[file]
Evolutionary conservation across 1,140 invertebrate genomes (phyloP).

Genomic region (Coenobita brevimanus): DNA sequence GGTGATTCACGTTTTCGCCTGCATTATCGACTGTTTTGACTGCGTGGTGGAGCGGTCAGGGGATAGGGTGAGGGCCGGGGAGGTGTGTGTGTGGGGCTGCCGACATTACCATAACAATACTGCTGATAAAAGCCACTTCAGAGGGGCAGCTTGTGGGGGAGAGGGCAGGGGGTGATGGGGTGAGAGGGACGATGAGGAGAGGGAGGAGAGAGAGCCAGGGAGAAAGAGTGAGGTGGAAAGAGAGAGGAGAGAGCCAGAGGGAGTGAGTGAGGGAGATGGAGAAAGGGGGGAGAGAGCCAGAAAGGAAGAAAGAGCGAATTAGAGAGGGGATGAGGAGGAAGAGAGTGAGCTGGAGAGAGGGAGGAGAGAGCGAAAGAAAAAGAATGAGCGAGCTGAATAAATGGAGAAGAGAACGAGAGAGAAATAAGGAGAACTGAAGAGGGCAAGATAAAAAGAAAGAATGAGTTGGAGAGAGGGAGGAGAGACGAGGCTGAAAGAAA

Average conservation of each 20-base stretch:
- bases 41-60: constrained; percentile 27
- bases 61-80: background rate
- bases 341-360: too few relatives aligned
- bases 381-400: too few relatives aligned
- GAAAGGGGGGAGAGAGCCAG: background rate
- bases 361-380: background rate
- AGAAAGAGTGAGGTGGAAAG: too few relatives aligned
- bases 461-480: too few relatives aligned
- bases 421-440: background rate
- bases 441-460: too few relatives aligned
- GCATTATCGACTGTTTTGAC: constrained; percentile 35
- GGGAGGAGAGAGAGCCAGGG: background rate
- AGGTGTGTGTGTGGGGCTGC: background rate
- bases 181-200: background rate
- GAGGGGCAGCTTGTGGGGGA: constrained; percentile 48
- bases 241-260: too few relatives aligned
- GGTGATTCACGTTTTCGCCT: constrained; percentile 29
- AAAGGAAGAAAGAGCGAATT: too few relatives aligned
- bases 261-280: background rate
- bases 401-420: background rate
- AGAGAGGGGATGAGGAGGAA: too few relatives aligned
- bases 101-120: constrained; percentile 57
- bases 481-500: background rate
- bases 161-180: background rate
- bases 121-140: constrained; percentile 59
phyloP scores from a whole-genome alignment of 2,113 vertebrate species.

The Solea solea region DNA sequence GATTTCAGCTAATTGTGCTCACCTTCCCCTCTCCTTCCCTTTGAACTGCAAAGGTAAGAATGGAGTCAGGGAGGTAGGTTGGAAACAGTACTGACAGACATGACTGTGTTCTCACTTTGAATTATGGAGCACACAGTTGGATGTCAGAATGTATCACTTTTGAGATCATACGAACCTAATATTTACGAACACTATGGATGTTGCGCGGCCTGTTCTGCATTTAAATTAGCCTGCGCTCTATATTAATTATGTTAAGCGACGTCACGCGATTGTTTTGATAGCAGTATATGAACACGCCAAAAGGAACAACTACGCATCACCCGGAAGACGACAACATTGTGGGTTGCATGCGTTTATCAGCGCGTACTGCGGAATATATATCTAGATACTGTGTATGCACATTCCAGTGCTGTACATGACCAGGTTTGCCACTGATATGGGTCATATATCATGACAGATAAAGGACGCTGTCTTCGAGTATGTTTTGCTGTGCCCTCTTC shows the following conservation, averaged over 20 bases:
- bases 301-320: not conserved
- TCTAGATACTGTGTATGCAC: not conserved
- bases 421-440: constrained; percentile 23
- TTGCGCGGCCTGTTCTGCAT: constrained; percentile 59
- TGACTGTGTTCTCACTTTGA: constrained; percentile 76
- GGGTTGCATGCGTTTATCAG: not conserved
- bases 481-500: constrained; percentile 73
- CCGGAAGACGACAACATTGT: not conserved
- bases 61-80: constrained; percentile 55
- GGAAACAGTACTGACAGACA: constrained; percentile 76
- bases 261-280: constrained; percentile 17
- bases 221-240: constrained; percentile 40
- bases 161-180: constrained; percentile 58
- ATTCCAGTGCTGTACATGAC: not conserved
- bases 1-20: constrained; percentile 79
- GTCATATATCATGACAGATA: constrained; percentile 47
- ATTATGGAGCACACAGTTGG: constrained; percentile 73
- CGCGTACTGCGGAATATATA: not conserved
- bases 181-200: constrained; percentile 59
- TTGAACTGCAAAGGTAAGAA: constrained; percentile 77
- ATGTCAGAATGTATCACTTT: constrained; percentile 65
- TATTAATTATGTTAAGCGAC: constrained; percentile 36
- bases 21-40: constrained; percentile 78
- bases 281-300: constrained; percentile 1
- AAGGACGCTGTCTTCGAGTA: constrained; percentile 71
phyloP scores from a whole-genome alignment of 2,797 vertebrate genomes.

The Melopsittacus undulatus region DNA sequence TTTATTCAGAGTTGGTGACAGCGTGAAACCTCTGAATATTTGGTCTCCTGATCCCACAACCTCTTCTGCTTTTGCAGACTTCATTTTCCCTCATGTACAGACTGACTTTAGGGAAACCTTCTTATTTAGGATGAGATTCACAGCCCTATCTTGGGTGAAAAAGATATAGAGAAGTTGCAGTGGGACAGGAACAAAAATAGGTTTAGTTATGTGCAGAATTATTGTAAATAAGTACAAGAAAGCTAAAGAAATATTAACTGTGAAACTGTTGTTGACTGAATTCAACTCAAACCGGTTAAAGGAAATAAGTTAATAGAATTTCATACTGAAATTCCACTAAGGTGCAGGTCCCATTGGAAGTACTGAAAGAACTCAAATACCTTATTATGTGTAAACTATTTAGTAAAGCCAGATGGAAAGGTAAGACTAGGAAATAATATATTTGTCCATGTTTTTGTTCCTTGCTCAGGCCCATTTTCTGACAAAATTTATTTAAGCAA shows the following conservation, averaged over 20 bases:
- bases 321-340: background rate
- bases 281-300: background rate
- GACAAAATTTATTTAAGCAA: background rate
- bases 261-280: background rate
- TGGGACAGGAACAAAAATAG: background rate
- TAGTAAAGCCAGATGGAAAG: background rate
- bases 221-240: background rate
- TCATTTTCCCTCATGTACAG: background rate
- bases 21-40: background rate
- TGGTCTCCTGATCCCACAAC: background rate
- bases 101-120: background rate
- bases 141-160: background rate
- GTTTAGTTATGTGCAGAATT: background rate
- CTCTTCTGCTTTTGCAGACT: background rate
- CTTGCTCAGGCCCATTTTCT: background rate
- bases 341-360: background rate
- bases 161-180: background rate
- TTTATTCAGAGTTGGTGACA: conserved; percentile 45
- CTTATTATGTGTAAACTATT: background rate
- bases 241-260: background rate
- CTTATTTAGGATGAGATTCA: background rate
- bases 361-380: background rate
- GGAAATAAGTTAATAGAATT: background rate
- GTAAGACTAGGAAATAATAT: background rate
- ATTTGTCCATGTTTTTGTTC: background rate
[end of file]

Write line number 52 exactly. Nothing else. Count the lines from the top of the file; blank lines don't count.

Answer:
- TATTAATTATGTTAAGCGAC: constrained; percentile 36